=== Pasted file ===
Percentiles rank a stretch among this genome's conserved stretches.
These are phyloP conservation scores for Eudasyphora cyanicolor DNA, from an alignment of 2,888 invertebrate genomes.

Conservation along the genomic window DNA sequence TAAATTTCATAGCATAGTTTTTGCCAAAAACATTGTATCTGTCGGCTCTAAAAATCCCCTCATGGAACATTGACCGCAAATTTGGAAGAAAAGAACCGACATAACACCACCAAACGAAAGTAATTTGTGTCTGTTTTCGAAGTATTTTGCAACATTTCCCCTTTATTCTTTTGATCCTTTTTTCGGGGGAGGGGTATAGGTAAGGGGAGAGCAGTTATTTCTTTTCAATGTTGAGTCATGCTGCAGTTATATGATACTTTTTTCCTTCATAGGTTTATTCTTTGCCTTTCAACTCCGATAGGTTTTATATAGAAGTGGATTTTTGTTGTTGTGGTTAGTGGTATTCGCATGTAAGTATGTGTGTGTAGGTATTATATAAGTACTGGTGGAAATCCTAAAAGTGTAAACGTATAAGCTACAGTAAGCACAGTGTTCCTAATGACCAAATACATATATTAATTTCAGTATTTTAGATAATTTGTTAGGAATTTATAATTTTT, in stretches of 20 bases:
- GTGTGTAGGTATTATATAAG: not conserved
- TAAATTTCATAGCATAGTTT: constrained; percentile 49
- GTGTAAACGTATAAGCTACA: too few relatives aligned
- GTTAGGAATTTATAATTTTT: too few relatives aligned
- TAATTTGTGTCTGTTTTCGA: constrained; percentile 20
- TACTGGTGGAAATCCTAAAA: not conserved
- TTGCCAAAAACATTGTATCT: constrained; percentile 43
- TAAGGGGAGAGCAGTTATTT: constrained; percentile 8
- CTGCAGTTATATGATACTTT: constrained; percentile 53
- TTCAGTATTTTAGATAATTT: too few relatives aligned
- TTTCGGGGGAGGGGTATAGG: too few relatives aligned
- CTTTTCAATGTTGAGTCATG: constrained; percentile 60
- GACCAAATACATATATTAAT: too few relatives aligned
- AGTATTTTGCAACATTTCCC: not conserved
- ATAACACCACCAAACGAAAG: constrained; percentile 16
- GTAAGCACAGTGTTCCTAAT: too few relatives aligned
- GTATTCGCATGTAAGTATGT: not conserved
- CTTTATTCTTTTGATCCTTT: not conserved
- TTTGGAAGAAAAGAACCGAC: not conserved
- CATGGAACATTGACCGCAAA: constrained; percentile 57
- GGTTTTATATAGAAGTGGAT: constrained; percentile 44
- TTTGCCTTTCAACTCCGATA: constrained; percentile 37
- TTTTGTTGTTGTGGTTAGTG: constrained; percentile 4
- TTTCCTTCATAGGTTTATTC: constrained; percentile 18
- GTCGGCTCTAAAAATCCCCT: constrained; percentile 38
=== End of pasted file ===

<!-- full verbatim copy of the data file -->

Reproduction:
Percentiles rank a stretch among this genome's conserved stretches.
These are phyloP conservation scores for Eudasyphora cyanicolor DNA, from an alignment of 2,888 invertebrate genomes.

Conservation along the genomic window DNA sequence TAAATTTCATAGCATAGTTTTTGCCAAAAACATTGTATCTGTCGGCTCTAAAAATCCCCTCATGGAACATTGACCGCAAATTTGGAAGAAAAGAACCGACATAACACCACCAAACGAAAGTAATTTGTGTCTGTTTTCGAAGTATTTTGCAACATTTCCCCTTTATTCTTTTGATCCTTTTTTCGGGGGAGGGGTATAGGTAAGGGGAGAGCAGTTATTTCTTTTCAATGTTGAGTCATGCTGCAGTTATATGATACTTTTTTCCTTCATAGGTTTATTCTTTGCCTTTCAACTCCGATAGGTTTTATATAGAAGTGGATTTTTGTTGTTGTGGTTAGTGGTATTCGCATGTAAGTATGTGTGTGTAGGTATTATATAAGTACTGGTGGAAATCCTAAAAGTGTAAACGTATAAGCTACAGTAAGCACAGTGTTCCTAATGACCAAATACATATATTAATTTCAGTATTTTAGATAATTTGTTAGGAATTTATAATTTTT, in stretches of 20 bases:
- GTGTGTAGGTATTATATAAG: not conserved
- TAAATTTCATAGCATAGTTT: constrained; percentile 49
- GTGTAAACGTATAAGCTACA: too few relatives aligned
- GTTAGGAATTTATAATTTTT: too few relatives aligned
- TAATTTGTGTCTGTTTTCGA: constrained; percentile 20
- TACTGGTGGAAATCCTAAAA: not conserved
- TTGCCAAAAACATTGTATCT: constrained; percentile 43
- TAAGGGGAGAGCAGTTATTT: constrained; percentile 8
- CTGCAGTTATATGATACTTT: constrained; percentile 53
- TTCAGTATTTTAGATAATTT: too few relatives aligned
- TTTCGGGGGAGGGGTATAGG: too few relatives aligned
- CTTTTCAATGTTGAGTCATG: constrained; percentile 60
- GACCAAATACATATATTAAT: too few relatives aligned
- AGTATTTTGCAACATTTCCC: not conserved
- ATAACACCACCAAACGAAAG: constrained; percentile 16
- GTAAGCACAGTGTTCCTAAT: too few relatives aligned
- GTATTCGCATGTAAGTATGT: not conserved
- CTTTATTCTTTTGATCCTTT: not conserved
- TTTGGAAGAAAAGAACCGAC: not conserved
- CATGGAACATTGACCGCAAA: constrained; percentile 57
- GGTTTTATATAGAAGTGGAT: constrained; percentile 44
- TTTGCCTTTCAACTCCGATA: constrained; percentile 37
- TTTTGTTGTTGTGGTTAGTG: constrained; percentile 4
- TTTCCTTCATAGGTTTATTC: constrained; percentile 18
- GTCGGCTCTAAAAATCCCCT: constrained; percentile 38